KENYA – As jitters surrounding exports of Kenyan tea continue to rise due to the shortage of US Dollars, and a recent report from a major newspaper in Pakistan claiming tea imported from Kenya was not worth the exorbitant price charged, tea companies are resolving to exploit the local market.

Until 2025, Market Research projects the tea market in Kenya to have a CAGR of 7.93% per annum growth for the forecast period 2020-2025 to reach US$2.04 billion (in retail prices).

Taking advantage of the projected growth for the market, the Ngere Tea Factory in the Gatanga Sub-County of Murang’a has commenced packaging and branding of its processed tea to service the increasing local consumption of tea to reduce its reliance on the export market.

The factory, which produces 800 metric tonnes of tea per month, has noted that 20 percent of the product would be sold in the local market.

This move will see the factory stop depending on selling its goods through the Mombasa Tea Auction, where the product is prone to fluctuations in international prices.

The factory, allied with the Kenya Tea Development Agency (KTDA), said its brands will be packaged as low as 20 grams of tea leaves, targeting small earners who are the majority in the market.

“Our farmers need more earnings, but solely selling our products through the Mombasa Auction Centre cannot bring us much income, considering the prices there sometimes slump to about US$2.40 and US$4 per kilo,” Chairperson of the factory, Joseph Karanja stated.

“Through the auction, we are at the mercy of the global market, which keeps on changing depending on various factors. Kenyans use tea and as a factory we want our commodity to be sold locally. We have four brands that have been registered to be produced for the local market. We are now out to campaign for increased consumption of tea locally.”

The packaged product, branded as Highland Classic tea, according to Karanja, was a way of doing value addition, noting that a kilo of the branded tea will now be sold at Sh400 in the local market.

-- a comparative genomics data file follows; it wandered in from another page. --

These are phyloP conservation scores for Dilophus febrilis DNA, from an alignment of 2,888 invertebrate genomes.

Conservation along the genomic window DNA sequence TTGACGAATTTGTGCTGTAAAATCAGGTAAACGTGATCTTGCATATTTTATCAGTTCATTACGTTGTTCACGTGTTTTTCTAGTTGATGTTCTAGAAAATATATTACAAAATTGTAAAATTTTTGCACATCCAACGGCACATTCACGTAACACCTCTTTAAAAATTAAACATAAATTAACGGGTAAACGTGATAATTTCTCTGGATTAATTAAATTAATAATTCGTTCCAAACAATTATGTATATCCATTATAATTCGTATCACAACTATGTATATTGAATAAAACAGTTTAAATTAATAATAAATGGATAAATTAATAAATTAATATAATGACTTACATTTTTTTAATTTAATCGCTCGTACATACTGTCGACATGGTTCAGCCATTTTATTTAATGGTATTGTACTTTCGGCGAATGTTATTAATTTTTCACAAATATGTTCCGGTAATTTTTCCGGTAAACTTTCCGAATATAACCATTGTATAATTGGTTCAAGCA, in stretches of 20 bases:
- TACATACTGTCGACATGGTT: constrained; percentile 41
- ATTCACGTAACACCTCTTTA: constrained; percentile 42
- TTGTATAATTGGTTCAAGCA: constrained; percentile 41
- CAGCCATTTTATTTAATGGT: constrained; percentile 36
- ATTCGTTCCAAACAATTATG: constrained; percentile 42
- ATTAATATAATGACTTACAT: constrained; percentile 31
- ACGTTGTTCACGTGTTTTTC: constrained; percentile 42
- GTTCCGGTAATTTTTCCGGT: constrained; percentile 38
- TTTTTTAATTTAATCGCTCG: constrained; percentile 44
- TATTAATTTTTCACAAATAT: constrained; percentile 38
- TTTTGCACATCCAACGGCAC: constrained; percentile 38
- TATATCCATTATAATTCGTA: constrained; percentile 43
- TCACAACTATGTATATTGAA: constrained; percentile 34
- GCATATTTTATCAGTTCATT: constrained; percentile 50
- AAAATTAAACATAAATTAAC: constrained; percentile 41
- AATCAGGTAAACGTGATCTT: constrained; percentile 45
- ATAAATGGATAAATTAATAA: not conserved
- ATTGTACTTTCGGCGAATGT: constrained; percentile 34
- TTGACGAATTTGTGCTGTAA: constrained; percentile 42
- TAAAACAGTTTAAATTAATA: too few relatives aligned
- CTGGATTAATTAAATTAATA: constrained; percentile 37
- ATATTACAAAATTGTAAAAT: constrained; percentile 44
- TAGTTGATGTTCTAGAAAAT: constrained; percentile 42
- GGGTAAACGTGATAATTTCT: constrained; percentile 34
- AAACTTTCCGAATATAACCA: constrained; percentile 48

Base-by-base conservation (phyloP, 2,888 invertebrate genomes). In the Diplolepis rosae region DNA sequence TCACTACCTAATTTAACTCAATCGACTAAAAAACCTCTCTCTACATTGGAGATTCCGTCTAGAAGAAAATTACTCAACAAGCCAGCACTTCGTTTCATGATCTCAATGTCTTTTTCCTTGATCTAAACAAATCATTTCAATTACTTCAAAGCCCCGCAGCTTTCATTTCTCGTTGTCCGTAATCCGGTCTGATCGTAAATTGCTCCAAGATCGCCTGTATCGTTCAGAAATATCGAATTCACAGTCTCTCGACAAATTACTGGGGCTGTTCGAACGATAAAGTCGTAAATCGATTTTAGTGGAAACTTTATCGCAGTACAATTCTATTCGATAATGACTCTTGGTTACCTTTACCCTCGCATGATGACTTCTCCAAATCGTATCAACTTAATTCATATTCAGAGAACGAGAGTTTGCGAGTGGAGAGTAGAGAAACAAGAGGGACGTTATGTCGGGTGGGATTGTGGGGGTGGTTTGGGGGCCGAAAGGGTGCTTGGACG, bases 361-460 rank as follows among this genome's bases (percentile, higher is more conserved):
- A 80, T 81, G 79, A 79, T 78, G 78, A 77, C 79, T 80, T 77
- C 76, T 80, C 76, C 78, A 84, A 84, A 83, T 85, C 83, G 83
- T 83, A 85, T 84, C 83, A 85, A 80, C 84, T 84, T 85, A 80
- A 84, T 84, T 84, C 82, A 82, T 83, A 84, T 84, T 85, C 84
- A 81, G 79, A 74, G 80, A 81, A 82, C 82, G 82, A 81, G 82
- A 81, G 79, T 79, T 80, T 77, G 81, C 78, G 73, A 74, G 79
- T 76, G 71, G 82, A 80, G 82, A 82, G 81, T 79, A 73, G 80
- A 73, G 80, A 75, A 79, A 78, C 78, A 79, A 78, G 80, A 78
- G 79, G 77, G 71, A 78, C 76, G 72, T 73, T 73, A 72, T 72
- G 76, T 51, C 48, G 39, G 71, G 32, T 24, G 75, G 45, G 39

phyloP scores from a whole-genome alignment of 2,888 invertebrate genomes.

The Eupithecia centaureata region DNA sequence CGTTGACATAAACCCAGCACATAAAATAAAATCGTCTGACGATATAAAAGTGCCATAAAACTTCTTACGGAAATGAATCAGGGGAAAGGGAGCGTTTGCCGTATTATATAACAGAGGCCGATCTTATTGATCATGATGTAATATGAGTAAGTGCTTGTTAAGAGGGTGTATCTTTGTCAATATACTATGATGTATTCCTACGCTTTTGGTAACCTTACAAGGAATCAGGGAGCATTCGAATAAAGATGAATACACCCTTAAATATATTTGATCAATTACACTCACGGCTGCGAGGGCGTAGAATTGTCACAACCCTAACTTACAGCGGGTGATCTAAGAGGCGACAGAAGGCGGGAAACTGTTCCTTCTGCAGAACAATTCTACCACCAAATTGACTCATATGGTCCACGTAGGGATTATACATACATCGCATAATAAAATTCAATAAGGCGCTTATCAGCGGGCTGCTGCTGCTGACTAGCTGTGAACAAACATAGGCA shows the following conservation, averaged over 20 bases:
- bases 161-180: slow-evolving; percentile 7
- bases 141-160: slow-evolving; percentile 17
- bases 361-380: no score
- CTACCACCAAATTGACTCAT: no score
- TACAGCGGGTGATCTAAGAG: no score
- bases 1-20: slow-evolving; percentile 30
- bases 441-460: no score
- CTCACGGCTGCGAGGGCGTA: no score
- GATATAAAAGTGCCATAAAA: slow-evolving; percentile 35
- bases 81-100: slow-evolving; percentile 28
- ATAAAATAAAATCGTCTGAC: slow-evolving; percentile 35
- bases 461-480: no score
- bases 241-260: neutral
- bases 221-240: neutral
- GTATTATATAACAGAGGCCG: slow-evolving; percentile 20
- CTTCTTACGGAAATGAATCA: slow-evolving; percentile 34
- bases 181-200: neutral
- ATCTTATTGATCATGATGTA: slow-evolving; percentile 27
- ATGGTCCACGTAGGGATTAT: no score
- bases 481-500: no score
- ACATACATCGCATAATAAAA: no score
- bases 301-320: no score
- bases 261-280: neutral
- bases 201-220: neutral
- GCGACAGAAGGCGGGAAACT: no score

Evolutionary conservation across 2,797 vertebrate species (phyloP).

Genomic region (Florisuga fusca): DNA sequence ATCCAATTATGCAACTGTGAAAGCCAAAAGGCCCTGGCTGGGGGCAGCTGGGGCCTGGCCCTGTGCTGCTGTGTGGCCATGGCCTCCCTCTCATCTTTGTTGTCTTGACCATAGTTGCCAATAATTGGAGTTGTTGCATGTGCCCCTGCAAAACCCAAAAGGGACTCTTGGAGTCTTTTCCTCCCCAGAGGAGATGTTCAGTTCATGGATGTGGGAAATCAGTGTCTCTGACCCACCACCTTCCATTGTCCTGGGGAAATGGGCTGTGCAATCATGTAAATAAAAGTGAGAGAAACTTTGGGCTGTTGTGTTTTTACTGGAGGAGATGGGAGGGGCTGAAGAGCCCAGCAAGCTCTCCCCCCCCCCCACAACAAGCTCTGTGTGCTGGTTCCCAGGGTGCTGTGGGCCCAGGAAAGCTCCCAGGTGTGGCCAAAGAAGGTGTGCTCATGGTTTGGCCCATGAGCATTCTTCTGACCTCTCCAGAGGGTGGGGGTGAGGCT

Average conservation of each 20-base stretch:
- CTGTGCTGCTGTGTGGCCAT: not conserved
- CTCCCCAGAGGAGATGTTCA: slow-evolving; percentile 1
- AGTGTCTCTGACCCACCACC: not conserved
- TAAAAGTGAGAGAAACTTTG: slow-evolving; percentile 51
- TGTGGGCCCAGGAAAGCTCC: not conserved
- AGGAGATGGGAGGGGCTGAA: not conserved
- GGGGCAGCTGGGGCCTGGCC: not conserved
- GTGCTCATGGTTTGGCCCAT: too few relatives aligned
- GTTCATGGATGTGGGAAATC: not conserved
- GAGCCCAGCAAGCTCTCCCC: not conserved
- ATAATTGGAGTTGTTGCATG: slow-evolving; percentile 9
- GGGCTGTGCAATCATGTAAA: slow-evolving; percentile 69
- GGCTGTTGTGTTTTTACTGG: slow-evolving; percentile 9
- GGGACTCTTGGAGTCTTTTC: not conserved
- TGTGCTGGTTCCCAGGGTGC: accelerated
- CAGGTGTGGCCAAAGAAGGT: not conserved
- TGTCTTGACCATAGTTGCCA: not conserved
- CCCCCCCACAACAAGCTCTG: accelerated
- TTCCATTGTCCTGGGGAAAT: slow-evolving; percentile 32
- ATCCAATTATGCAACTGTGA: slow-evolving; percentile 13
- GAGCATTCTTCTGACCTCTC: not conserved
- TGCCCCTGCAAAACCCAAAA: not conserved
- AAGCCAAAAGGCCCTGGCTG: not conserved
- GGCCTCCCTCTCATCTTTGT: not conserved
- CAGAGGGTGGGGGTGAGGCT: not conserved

The executives of the tea factory highlighted that the local market would help the factory get a consistent price, enabling it to stabilize its cash flow, while giving farmers a guaranteed return.

Apart from scaling down to the local market, the Ngere Tea Factory is also looking to expand its presence to the neighboring markets, including South Sudan, Congo, and other African countries.

Pakistan is the biggest export destination for Kenya’s tea taking up 38 percent of the total weekly sales at the Mombasa Tea Auction, followed by Egypt (18%), the UK (9%), UAE, Russia, and Sudan each five percent, Yemen (3%) while Afghanistan and Poland each take up two percent share of the exports.

Recently, Dawn, a Pakistan newspaper wrote about why many people in the country would soon stop taking tea, arguing that “the increase in its price by 3x over the last decade, according to data by the Pakistan Bureau of Statistics (PBS), hits wallets harder than people realize.”

According to PBS, a cup of tea in Pakistan was costing Ksh7 in 2012 but rose exponentially to Ksh23 in 2023, Dawn cited, expressing worry that citizens were spending up to 30 percent of their salary on tea as minimum wage in the country is pegged at Ksh7100.

For all the latest food industry news from Africa and the World, subscribe to our NEWSLETTER, follow us on Twitter and LinkedIn, like us on Facebook and subscribe to our YouTube channel.